None of these devices addresses the problem of adapting a single acoustical enclosure for use with a variety of different printers which have different vertical locations for the horizontal paper feed slots. An incorrectly located paper feed results in paper jamming and filling the acoustic silencer enclosure.
Modern printing equipment used as an output device for computers incorporates a tractor feed mechanism, which cooperates with opposing sets of holes in the paper, to permit the paper to be fed automatically by the printer. Typically, a stack of new paper stock is fed from a container into the printer and then from the printer to be collected in a suitable container. Printing equipment for this use is high speed, because of the computer output capability, and as a consequence is quite noisy.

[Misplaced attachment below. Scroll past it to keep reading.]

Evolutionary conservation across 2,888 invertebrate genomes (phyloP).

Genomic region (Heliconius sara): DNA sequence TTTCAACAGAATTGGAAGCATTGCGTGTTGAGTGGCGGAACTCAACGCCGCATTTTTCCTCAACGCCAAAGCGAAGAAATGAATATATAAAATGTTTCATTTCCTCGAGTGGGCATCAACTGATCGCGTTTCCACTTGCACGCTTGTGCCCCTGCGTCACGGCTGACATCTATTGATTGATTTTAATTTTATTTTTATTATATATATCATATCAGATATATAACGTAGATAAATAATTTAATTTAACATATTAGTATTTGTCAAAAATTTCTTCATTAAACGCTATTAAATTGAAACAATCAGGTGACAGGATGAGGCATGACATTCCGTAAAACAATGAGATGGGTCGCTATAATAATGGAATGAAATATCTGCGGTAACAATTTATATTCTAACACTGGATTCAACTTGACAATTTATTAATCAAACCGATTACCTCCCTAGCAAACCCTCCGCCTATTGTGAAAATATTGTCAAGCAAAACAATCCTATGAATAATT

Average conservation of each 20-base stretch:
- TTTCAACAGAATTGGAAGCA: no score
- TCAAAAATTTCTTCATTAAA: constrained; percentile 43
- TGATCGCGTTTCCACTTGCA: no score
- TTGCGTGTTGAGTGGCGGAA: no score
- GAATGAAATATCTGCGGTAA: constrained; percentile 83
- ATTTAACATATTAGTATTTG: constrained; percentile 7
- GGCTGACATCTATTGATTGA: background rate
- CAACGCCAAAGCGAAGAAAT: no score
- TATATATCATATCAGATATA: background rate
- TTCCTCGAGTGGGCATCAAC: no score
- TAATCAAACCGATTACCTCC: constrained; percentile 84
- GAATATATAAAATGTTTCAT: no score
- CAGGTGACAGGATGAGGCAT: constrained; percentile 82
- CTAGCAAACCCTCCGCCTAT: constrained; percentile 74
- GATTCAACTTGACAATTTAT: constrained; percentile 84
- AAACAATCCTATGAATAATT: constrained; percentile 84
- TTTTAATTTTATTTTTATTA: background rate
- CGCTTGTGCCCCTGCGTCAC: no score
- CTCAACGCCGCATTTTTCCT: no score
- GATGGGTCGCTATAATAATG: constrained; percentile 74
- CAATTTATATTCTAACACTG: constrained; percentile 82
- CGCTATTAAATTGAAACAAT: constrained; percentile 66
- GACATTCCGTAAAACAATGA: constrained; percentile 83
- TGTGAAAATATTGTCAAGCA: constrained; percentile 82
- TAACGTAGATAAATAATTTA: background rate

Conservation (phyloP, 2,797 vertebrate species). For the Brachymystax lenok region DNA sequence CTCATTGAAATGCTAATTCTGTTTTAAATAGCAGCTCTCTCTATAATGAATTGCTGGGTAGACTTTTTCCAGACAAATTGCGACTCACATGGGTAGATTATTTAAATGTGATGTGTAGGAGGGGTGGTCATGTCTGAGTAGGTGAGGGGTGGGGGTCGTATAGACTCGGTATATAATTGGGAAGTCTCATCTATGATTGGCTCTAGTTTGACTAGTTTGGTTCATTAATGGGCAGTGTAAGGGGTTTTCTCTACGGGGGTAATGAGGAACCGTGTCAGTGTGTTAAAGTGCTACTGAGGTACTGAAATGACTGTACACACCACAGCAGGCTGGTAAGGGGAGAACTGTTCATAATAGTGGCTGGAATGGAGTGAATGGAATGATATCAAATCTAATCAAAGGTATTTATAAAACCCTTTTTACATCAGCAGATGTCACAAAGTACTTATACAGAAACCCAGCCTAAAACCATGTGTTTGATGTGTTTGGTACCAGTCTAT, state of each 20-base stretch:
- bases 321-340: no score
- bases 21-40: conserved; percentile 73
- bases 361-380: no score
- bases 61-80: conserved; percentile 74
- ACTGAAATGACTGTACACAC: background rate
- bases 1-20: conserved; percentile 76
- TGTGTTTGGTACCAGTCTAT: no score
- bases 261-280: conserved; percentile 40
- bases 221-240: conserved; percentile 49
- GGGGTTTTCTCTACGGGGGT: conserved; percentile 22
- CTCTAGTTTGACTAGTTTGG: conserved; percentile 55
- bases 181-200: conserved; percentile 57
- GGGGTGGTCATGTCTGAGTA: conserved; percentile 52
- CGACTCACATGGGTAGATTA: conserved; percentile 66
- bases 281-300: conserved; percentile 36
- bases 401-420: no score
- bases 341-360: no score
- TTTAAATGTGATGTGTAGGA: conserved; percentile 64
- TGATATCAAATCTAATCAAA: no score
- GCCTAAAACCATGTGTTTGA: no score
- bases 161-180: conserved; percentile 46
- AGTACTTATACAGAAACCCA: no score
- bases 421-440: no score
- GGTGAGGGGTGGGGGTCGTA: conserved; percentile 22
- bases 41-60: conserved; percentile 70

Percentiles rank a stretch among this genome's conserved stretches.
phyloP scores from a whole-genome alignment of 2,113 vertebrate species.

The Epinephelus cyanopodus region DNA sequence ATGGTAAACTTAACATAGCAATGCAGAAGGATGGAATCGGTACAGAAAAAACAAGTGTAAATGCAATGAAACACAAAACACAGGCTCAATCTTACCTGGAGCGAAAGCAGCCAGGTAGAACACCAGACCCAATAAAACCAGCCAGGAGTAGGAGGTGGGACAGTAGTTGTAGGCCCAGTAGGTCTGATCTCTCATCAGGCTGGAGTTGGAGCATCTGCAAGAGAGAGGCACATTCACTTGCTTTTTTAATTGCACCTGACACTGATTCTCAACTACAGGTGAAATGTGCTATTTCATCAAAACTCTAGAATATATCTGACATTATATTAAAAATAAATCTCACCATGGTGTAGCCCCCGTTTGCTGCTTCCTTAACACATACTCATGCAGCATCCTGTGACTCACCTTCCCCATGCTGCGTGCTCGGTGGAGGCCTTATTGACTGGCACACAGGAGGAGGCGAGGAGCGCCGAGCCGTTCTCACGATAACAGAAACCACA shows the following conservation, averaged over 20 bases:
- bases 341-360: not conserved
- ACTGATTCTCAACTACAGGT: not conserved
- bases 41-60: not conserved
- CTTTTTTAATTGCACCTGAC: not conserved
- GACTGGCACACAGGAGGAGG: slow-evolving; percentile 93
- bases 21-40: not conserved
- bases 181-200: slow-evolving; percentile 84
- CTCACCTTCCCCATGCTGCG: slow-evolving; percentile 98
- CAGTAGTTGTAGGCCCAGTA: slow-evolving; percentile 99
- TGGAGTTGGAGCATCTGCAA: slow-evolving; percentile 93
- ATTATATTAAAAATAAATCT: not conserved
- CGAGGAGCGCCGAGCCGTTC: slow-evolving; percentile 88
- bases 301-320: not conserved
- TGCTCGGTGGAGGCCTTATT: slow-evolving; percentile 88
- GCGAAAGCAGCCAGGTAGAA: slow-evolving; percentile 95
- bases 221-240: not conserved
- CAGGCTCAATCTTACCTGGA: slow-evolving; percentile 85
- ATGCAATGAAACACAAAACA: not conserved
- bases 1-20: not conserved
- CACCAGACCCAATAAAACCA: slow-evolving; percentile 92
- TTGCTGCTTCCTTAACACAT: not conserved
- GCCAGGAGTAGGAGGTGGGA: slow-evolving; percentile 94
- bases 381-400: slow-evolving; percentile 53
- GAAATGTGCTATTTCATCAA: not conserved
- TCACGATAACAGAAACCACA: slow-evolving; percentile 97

Previous devices have recognized the problem of the noise generated by a printer and have approached this problem by a variety of sound insulated enclosures designed for a single machine. None of these previous devices have recognized the problem presented by the great variety of printers currently in use with the corresponding variety of paper feed locations. A considerable number of printers used in this application are similar in size but, because of their different paper input and output feed locations, each require a different acoustical silencer box. This results in a large number of acoustic silencer designs merely to accomodate the different paper feed locations.